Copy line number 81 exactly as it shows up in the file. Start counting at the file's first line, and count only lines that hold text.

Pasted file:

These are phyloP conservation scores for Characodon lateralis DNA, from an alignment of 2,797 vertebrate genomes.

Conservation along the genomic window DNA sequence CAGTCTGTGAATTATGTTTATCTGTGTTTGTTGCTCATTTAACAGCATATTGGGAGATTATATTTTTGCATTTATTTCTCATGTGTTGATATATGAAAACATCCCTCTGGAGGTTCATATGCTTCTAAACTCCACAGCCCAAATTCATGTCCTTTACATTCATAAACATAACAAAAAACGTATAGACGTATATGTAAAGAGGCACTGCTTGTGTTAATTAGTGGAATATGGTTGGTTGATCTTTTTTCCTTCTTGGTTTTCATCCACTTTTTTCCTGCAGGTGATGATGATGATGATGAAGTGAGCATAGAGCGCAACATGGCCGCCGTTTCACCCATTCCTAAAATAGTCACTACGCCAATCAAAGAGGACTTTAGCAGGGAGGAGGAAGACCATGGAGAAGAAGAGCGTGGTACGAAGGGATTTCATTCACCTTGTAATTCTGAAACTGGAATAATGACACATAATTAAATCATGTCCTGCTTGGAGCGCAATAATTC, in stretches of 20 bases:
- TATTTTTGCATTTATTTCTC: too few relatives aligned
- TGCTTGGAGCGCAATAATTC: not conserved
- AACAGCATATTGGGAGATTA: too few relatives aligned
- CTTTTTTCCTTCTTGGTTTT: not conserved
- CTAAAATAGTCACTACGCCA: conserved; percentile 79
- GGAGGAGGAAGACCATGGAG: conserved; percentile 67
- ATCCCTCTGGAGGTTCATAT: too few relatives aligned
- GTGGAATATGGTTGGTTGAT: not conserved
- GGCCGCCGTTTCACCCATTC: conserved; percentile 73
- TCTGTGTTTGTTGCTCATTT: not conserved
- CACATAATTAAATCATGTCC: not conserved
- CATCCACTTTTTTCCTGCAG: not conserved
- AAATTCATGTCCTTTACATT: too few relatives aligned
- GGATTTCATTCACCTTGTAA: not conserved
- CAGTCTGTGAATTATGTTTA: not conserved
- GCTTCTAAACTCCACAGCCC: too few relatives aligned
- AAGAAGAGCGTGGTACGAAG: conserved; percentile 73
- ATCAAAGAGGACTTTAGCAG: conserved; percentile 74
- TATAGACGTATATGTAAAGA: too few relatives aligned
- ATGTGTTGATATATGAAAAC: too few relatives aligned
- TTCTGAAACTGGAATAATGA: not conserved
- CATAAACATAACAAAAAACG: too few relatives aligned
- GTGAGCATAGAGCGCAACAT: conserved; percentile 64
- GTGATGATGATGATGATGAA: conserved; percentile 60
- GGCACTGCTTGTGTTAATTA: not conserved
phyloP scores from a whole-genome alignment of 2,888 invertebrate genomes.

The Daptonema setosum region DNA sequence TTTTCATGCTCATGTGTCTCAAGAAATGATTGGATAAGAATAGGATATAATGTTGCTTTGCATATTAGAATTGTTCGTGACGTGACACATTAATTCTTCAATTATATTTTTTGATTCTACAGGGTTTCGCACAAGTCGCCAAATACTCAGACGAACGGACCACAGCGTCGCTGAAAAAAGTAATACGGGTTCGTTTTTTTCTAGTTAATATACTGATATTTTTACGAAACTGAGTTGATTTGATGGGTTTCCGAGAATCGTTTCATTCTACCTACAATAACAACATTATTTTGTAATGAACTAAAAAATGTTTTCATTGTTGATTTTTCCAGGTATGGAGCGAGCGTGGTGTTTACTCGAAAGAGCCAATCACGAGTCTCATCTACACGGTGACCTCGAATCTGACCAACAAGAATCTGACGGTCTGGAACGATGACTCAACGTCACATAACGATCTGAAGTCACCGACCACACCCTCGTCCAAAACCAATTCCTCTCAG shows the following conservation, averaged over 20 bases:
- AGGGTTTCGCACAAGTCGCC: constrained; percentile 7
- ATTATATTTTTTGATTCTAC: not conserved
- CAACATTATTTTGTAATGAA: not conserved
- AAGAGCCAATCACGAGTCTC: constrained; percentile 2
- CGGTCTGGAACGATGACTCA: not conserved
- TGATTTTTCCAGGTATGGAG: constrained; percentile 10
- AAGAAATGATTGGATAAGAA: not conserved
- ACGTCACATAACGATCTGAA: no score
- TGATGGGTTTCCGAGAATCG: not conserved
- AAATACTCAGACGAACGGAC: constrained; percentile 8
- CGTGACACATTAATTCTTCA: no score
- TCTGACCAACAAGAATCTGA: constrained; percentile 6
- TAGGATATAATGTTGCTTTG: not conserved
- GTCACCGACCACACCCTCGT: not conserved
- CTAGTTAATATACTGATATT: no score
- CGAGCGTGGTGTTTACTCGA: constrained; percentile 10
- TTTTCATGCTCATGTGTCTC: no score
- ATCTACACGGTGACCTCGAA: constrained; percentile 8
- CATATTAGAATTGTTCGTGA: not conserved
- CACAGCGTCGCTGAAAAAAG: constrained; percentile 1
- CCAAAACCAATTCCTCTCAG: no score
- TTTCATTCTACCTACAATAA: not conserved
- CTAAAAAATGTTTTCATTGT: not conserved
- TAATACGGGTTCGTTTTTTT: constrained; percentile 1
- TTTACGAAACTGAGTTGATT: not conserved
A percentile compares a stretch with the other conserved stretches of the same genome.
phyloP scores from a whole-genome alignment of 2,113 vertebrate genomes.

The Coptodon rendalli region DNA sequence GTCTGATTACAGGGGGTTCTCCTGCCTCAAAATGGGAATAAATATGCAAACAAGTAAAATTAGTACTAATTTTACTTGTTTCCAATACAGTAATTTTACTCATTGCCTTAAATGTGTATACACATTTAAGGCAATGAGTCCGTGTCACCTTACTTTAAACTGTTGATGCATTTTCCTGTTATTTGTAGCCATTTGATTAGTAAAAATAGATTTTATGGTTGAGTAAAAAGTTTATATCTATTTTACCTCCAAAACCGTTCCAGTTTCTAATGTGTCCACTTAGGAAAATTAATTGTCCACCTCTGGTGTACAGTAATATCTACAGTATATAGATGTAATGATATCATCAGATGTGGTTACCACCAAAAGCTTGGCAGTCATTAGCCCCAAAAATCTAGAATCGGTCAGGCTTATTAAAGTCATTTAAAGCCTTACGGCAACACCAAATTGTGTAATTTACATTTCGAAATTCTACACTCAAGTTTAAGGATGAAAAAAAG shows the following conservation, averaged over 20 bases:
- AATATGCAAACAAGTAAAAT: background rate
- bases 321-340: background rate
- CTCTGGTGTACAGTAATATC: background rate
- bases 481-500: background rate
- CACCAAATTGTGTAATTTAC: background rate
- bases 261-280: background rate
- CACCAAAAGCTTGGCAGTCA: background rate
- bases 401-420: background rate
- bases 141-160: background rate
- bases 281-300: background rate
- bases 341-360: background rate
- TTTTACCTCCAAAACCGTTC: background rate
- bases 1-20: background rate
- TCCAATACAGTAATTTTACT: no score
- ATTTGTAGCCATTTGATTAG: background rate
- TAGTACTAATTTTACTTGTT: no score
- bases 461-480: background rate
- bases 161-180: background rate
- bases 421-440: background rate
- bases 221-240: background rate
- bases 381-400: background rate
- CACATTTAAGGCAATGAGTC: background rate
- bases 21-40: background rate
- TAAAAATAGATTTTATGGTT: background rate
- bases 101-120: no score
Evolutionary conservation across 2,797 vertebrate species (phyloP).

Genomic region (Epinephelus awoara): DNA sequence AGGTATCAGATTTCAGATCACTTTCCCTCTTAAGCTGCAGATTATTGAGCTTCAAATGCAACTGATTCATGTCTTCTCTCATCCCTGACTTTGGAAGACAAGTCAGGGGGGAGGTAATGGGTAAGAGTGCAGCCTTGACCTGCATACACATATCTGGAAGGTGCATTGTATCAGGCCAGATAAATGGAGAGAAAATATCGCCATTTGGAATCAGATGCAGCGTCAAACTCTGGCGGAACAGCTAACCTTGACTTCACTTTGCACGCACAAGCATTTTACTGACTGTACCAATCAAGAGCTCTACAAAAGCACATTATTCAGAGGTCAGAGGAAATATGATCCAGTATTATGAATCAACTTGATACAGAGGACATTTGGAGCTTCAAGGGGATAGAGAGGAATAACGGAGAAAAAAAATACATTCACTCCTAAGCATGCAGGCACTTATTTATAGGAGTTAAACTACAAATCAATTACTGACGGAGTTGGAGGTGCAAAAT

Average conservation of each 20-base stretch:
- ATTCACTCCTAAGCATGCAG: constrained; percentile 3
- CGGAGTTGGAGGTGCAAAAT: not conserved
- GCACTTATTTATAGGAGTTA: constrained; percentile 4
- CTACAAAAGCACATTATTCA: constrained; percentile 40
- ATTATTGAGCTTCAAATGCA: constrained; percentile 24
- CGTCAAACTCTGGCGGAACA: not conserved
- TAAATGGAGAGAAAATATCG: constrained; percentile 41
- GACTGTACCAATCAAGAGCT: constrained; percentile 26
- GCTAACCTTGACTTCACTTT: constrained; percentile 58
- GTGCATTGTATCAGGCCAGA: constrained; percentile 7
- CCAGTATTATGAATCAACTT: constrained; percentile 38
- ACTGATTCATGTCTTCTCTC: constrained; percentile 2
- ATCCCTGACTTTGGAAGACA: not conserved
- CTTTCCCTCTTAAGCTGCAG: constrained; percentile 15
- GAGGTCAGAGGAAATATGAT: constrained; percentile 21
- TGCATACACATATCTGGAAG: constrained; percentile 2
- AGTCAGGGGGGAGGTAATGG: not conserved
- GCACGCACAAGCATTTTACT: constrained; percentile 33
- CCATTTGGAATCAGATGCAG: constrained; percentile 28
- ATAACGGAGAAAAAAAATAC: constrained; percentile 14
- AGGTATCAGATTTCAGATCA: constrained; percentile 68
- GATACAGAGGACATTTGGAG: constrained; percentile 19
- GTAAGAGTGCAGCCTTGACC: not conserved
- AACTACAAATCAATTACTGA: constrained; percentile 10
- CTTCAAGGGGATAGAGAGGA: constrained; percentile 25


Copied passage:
- TAAAAATAGATTTTATGGTT: background rate